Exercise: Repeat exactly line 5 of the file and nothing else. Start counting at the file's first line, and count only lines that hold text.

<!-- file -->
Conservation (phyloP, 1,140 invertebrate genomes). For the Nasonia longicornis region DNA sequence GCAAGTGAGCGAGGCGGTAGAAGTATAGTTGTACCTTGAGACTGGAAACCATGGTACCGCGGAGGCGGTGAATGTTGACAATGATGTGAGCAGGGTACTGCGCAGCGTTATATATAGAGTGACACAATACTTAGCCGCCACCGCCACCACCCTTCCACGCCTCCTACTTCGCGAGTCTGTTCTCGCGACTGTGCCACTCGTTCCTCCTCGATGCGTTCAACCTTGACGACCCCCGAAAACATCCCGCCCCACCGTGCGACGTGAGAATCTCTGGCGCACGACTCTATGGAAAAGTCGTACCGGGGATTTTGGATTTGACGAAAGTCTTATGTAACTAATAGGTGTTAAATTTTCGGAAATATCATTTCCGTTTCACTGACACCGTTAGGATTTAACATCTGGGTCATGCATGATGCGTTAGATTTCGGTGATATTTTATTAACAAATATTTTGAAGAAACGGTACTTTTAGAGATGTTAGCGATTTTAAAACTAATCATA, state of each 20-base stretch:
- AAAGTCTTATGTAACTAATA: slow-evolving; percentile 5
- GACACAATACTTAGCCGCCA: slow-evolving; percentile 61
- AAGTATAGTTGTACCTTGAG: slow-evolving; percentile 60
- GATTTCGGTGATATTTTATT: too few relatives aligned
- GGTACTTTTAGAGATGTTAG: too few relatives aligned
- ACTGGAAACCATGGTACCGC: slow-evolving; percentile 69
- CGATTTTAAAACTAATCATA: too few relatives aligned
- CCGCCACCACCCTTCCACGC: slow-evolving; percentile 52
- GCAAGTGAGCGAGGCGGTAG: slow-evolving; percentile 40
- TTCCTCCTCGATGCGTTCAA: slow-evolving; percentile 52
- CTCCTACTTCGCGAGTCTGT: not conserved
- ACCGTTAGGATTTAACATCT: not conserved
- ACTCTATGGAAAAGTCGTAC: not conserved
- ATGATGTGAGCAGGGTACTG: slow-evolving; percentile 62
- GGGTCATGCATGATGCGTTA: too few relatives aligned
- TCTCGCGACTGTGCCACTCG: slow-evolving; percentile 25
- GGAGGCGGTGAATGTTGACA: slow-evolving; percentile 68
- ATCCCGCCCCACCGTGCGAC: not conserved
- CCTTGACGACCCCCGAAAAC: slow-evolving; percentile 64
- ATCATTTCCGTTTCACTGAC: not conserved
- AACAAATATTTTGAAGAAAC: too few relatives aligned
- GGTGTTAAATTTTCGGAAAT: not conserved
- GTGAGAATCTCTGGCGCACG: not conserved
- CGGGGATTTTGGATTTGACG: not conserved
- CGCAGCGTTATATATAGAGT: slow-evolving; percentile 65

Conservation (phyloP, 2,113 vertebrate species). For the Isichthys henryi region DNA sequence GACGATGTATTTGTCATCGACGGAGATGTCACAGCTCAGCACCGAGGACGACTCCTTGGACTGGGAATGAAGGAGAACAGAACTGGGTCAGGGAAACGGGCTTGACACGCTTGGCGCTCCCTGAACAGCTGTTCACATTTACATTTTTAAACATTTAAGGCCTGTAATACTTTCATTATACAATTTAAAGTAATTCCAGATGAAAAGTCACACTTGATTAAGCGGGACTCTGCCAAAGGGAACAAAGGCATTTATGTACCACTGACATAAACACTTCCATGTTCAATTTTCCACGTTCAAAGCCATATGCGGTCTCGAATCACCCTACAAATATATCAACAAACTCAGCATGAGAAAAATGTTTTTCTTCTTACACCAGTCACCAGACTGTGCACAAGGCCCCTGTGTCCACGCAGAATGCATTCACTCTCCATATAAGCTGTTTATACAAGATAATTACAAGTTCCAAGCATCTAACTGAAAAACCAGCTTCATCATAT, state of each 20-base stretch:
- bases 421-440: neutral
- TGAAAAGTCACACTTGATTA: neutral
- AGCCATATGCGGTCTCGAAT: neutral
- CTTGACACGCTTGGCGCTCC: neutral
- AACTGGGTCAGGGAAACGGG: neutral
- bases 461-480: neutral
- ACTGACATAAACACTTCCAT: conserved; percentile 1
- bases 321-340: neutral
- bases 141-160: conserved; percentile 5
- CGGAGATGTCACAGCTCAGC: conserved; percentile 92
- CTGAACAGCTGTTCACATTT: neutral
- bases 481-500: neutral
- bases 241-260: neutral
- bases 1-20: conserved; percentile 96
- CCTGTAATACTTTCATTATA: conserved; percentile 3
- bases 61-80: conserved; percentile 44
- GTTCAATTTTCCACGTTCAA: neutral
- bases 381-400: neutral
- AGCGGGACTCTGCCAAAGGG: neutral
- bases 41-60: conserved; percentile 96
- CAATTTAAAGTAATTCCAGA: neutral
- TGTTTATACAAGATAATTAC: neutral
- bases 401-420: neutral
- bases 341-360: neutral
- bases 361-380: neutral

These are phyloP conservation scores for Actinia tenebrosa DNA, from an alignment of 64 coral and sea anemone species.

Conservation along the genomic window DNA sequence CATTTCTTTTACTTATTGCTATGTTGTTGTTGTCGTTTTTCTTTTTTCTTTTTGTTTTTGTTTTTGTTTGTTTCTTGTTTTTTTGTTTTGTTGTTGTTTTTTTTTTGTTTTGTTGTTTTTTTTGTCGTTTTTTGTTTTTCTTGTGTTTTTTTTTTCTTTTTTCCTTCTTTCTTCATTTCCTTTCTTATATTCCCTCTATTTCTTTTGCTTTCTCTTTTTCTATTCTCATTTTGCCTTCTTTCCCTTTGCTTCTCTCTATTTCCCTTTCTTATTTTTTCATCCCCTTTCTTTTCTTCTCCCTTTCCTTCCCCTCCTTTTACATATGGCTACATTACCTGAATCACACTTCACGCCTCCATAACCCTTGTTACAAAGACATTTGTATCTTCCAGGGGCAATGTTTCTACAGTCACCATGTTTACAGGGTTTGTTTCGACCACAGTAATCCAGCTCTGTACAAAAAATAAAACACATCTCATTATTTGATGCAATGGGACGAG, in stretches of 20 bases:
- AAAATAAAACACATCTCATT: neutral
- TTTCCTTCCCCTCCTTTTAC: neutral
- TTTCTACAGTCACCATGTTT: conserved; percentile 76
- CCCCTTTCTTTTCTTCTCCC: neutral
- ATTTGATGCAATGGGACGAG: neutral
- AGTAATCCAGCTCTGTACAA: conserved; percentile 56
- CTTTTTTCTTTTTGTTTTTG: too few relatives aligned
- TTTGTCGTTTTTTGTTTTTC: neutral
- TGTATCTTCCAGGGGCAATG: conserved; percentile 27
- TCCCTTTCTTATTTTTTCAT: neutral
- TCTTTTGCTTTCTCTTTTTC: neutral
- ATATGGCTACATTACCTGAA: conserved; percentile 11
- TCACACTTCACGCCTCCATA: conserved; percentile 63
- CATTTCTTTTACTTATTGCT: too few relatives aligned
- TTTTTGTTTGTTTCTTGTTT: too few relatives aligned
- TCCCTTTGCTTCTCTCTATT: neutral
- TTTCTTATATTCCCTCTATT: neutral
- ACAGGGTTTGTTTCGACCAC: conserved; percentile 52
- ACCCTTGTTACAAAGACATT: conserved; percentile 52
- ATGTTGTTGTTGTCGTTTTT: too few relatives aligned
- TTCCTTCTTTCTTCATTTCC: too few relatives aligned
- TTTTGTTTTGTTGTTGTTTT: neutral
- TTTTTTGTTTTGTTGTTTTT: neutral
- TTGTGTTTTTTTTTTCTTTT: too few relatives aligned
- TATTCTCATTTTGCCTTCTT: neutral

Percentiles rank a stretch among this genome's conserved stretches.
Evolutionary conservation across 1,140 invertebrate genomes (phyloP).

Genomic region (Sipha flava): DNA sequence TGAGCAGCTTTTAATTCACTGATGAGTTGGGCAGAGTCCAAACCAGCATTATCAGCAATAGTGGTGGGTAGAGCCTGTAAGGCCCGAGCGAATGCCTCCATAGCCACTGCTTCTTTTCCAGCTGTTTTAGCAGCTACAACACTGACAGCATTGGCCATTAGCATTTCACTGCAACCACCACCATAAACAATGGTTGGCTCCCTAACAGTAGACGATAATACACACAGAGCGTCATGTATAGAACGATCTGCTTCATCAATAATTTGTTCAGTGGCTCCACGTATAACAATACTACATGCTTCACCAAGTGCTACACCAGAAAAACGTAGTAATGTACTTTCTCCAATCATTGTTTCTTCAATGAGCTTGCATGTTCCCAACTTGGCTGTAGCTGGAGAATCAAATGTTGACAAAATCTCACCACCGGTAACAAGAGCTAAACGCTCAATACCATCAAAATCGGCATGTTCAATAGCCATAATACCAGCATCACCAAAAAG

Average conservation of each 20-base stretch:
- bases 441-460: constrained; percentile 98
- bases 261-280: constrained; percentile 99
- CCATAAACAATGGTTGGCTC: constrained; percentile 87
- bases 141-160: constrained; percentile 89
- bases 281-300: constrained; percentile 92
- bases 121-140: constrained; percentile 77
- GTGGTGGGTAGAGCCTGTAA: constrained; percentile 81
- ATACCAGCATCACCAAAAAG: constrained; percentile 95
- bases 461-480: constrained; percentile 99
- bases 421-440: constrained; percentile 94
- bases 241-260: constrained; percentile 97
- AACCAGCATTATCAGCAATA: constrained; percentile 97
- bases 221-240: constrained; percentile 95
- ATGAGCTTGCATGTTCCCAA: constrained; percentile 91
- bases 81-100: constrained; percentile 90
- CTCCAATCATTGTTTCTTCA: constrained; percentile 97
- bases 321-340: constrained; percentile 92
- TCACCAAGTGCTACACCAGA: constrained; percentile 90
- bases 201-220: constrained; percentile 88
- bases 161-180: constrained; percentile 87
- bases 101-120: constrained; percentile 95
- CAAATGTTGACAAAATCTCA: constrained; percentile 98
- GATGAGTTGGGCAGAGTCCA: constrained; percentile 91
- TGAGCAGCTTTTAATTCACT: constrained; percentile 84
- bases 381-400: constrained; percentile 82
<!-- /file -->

- GATTTCGGTGATATTTTATT: too few relatives aligned